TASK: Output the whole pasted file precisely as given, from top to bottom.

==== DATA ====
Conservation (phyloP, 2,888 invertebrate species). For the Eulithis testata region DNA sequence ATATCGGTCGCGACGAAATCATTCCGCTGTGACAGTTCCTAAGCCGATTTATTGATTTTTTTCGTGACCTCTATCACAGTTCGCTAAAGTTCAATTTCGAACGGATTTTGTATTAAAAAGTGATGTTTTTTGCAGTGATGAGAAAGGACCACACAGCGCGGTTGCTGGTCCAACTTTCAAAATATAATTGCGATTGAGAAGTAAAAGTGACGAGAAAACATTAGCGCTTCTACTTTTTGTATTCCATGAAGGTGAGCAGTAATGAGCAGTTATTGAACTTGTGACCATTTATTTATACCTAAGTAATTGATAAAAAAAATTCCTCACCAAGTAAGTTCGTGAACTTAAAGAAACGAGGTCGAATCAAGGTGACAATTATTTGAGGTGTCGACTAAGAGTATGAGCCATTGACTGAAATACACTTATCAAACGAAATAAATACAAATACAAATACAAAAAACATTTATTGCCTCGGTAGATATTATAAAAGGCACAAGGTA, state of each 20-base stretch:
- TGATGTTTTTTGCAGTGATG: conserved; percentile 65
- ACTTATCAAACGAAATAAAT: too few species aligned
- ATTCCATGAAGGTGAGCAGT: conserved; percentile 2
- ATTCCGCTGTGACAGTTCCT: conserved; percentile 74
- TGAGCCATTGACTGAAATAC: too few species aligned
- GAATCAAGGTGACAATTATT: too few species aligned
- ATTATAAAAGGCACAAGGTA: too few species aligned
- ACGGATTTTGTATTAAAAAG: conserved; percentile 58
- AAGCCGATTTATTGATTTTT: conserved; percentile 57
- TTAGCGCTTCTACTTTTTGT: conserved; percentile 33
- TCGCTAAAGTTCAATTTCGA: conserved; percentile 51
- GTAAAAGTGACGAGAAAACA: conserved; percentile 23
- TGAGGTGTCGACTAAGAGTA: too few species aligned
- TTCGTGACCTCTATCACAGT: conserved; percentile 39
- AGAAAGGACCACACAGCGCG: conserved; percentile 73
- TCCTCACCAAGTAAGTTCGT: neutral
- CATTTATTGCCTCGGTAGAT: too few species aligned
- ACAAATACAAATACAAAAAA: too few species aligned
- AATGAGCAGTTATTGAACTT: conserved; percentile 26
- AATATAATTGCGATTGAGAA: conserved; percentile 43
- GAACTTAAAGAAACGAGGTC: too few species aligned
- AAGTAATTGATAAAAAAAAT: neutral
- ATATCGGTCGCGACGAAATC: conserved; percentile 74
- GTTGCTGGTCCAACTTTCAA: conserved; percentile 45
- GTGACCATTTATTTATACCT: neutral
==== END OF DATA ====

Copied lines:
Conservation (phyloP, 2,888 invertebrate species). For the Eulithis testata region DNA sequence ATATCGGTCGCGACGAAATCATTCCGCTGTGACAGTTCCTAAGCCGATTTATTGATTTTTTTCGTGACCTCTATCACAGTTCGCTAAAGTTCAATTTCGAACGGATTTTGTATTAAAAAGTGATGTTTTTTGCAGTGATGAGAAAGGACCACACAGCGCGGTTGCTGGTCCAACTTTCAAAATATAATTGCGATTGAGAAGTAAAAGTGACGAGAAAACATTAGCGCTTCTACTTTTTGTATTCCATGAAGGTGAGCAGTAATGAGCAGTTATTGAACTTGTGACCATTTATTTATACCTAAGTAATTGATAAAAAAAATTCCTCACCAAGTAAGTTCGTGAACTTAAAGAAACGAGGTCGAATCAAGGTGACAATTATTTGAGGTGTCGACTAAGAGTATGAGCCATTGACTGAAATACACTTATCAAACGAAATAAATACAAATACAAATACAAAAAACATTTATTGCCTCGGTAGATATTATAAAAGGCACAAGGTA, state of each 20-base stretch:
- TGATGTTTTTTGCAGTGATG: conserved; percentile 65
- ACTTATCAAACGAAATAAAT: too few species aligned
- ATTCCATGAAGGTGAGCAGT: conserved; percentile 2
- ATTCCGCTGTGACAGTTCCT: conserved; percentile 74
- TGAGCCATTGACTGAAATAC: too few species aligned
- GAATCAAGGTGACAATTATT: too few species aligned
- ATTATAAAAGGCACAAGGTA: too few species aligned
- ACGGATTTTGTATTAAAAAG: conserved; percentile 58
- AAGCCGATTTATTGATTTTT: conserved; percentile 57
- TTAGCGCTTCTACTTTTTGT: conserved; percentile 33
- TCGCTAAAGTTCAATTTCGA: conserved; percentile 51
- GTAAAAGTGACGAGAAAACA: conserved; percentile 23
- TGAGGTGTCGACTAAGAGTA: too few species aligned
- TTCGTGACCTCTATCACAGT: conserved; percentile 39
- AGAAAGGACCACACAGCGCG: conserved; percentile 73
- TCCTCACCAAGTAAGTTCGT: neutral
- CATTTATTGCCTCGGTAGAT: too few species aligned
- ACAAATACAAATACAAAAAA: too few species aligned
- AATGAGCAGTTATTGAACTT: conserved; percentile 26
- AATATAATTGCGATTGAGAA: conserved; percentile 43
- GAACTTAAAGAAACGAGGTC: too few species aligned
- AAGTAATTGATAAAAAAAAT: neutral
- ATATCGGTCGCGACGAAATC: conserved; percentile 74
- GTTGCTGGTCCAACTTTCAA: conserved; percentile 45
- GTGACCATTTATTTATACCT: neutral